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It’s the best of times in behavioral health…maybe

May 3, 2016
by Julie Miller, Editor in Chief
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Perhaps even Charles Dickens might agree that it is the best of times and the worst of times in behavioral health right now. Certainly there’s a revolution going on in the industry, yet for every positive development, there seems to be an equally important caution.

As you know, coverage for mental health and addiction treatment services under all types of benefit plans is increasing, driven largely by the Affordable Care Act (ACA) and parity laws. However, the caution here is that much of the opportunity lies in commercial insurance—including managed care Medicaid—which means there are more administrative hassles and wrestling matches over reimbursement.

You have more patients, and that’s great. But you also have more paperwork, and that’s not so great.

Payers will continue playing hardball as well. For example, they might stop paying if they suspect your organization or nearby providers are submitting fraudulent claims. An administrative misstep might be considered fraud. Or actual fraud by the provider down the street might be identified, and you might suffer an intense audit because of it—guilt by association I suppose.

Sure, it goes without saying that most providers are honest and just want to get their fair, agreed-upon payment. However, many of these good guys still lack the technology backbone to leverage data and keep the pace with payers.

Treatment is not a quick fix

Attitudes about behavioral health conditions are changing. Consumers and lawmakers are rejecting the old-school notion that people can be “fixed” with treatment. As a result, the chronic-care model is slowly coming to the forefront, coupled with the momentum of increased coverage, which has led to increased demand for services. This is a good thing.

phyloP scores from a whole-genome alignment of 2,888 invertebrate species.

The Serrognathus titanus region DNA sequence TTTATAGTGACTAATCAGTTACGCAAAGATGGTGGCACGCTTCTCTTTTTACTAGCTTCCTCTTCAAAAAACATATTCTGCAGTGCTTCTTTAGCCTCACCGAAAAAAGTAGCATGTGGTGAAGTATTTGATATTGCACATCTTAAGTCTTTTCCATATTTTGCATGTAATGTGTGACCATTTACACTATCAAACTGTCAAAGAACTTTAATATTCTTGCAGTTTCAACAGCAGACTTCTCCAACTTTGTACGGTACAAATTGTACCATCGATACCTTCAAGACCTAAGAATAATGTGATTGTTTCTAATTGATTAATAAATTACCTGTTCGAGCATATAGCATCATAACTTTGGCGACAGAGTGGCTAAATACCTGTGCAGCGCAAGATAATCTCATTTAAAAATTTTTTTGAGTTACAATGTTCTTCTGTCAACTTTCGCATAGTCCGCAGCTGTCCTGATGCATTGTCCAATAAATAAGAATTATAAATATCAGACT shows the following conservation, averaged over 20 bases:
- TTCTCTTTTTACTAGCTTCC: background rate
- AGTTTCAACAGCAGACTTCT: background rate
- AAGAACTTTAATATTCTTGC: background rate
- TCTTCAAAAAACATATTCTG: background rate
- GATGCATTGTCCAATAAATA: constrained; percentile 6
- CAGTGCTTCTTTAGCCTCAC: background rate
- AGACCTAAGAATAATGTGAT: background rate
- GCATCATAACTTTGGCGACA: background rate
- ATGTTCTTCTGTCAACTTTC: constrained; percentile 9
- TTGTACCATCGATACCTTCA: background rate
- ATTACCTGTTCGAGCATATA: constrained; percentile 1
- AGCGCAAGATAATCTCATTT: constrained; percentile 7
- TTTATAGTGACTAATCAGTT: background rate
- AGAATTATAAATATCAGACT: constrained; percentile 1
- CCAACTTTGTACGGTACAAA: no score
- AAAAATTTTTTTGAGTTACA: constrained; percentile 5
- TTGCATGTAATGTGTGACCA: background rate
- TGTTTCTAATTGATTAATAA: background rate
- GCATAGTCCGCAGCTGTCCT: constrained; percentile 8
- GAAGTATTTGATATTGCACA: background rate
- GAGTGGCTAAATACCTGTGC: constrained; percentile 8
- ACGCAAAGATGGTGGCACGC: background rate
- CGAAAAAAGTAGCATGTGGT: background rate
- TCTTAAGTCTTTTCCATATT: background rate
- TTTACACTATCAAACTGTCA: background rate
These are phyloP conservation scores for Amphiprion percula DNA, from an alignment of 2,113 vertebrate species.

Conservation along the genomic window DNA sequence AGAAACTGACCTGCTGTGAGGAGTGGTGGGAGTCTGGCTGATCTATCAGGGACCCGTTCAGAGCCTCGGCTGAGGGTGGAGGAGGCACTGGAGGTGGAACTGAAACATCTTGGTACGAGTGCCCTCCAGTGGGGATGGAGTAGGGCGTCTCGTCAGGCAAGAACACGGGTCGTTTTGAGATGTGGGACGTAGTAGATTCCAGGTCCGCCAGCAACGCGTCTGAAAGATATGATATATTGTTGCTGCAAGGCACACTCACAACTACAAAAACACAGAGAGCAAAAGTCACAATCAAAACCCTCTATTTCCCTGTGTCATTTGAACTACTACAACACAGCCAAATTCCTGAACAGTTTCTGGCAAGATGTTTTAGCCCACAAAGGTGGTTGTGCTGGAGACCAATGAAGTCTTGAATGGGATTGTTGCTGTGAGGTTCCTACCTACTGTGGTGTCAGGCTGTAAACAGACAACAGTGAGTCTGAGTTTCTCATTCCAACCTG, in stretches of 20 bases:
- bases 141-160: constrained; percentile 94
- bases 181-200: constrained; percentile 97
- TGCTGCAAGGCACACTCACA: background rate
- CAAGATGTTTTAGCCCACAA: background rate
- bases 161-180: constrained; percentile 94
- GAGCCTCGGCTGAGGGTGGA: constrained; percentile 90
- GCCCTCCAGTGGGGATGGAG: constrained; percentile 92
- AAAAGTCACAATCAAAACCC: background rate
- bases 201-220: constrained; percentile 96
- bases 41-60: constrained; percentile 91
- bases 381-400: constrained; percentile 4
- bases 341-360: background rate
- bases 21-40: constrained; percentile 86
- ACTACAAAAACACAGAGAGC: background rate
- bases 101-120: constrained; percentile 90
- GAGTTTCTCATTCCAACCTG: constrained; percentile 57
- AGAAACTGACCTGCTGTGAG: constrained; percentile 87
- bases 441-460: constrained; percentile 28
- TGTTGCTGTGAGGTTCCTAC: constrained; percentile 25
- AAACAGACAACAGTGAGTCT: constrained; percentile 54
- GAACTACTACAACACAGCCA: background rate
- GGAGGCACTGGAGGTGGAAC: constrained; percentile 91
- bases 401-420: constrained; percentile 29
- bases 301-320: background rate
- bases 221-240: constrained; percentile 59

But this positive development has also cued some unethical operators who will do seemingly anything for a buck, including coercing the vulnerable into treatment, taking liberties with insurance applications and dumping those in recovery into deplorable living conditions that are billed as sober homes. Again, this is a small fraction of today’s providers, but the taint spreads through the industry as a whole.

State laws are beginning to catch up by essentially requiring certification of sober homes, just as one example, which is now the case in Massachusetts. No doubt we’ll see more of that in the near future.

Make it the best of times

If you want to take advantage of the new opportunities, your best bet is to operationalize and professionalize your business. Consider the technology needs of the back office and how you can leverage such technology to prove your worth. Consider the steps hospitals and physician offices are taking to track and defend their quality. The more you operate like the rest of healthcare community, the better you can move forward with today’s momentum.

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Julie Miller

Editor in Chief

Julie Miller

@editor_JMiller

Julie Miller has more than 14 years of experience observing, analyzing and reporting on various...